The Battle of Bannockburn
The Scots are proud of their history and heritage. And no time in their long history is more celebrated than the era of William Wallace, Robert de Bruce, and the Battle of Bannockburn. But what exactly did these men do? And why was Bannockburn important?
In 1286, King Alexander III of Scotland rode home from an all-night feast. In the darkness, he mistakenly rode off a cliff and was killed. The crown of Scotland would have gone to his granddaughter Margaret, but she died on her voyage to Scotland. Now the throne was vacant, and many competitors appeared to claim it. Robert de Bruce and John Baliol (among others) were both related to the late King of Scotland. But who would decide between the claimants? The Scots asked Edward I, King of England, to choose, because his son was supposed to marry Margaret. Edward I chose Baliol, because he had heard that Baliol would follow Edward’s will. Baliol was crowned, but argued when Edward demanded that Scottish subjects be tried in English courts. He was deposed and imprisoned in the Tower of London as Edward I declared himself King of Scotland.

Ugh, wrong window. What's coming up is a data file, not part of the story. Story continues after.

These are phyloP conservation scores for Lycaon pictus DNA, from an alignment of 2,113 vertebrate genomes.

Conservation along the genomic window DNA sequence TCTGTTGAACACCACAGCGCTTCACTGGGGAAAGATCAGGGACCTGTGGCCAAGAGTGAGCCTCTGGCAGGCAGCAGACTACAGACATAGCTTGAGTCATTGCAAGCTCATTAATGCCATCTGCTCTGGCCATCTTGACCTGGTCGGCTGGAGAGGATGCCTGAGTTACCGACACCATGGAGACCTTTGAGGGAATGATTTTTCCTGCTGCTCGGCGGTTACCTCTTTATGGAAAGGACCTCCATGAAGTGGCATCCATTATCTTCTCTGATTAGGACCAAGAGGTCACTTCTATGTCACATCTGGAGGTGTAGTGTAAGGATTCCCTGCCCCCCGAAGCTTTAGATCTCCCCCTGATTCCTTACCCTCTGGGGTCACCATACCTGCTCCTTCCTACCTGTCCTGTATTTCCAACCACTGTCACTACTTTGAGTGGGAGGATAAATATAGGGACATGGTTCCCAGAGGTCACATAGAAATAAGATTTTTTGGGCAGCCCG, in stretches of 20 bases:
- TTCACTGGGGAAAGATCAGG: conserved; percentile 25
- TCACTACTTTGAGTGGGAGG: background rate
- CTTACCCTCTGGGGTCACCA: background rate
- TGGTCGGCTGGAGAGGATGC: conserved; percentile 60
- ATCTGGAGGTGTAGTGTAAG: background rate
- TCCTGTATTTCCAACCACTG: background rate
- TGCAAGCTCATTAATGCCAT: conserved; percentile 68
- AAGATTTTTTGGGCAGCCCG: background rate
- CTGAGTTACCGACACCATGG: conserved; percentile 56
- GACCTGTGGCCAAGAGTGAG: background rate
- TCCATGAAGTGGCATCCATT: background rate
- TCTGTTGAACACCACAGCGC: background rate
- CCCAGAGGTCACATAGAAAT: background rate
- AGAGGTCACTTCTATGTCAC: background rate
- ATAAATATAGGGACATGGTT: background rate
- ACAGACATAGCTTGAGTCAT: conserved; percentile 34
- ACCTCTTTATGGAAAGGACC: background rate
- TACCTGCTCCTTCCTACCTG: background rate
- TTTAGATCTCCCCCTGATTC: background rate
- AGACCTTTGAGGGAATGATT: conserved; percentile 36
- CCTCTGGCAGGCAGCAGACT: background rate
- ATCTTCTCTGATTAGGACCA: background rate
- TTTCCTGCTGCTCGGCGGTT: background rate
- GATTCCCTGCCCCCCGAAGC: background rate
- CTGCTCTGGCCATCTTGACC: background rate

Many of the Scots, including Robert de Bruce, submitted to the English dominion (especially when Edward rewarded them with land and gold), but some did not. Sir Malcolm Wallace fought them, and when he was killed, his son William Wallace continued the fight. Wallace inflicted a stinging defeat on the English at the Battle of Stirling Bridge, killing 5,000 English footsoldiers.
The Scottish resistance was becoming formidable, and Edward I marched into Scotland with an English army. He crushed Wallace at the Battle of Falkirk in 1297 and forced him into hiding. In 1305, Wallace was betrayed and sent to England, where he was tried and executed. But before he died, Robert de Bruce joined Wallace in the fight for Scottish independence.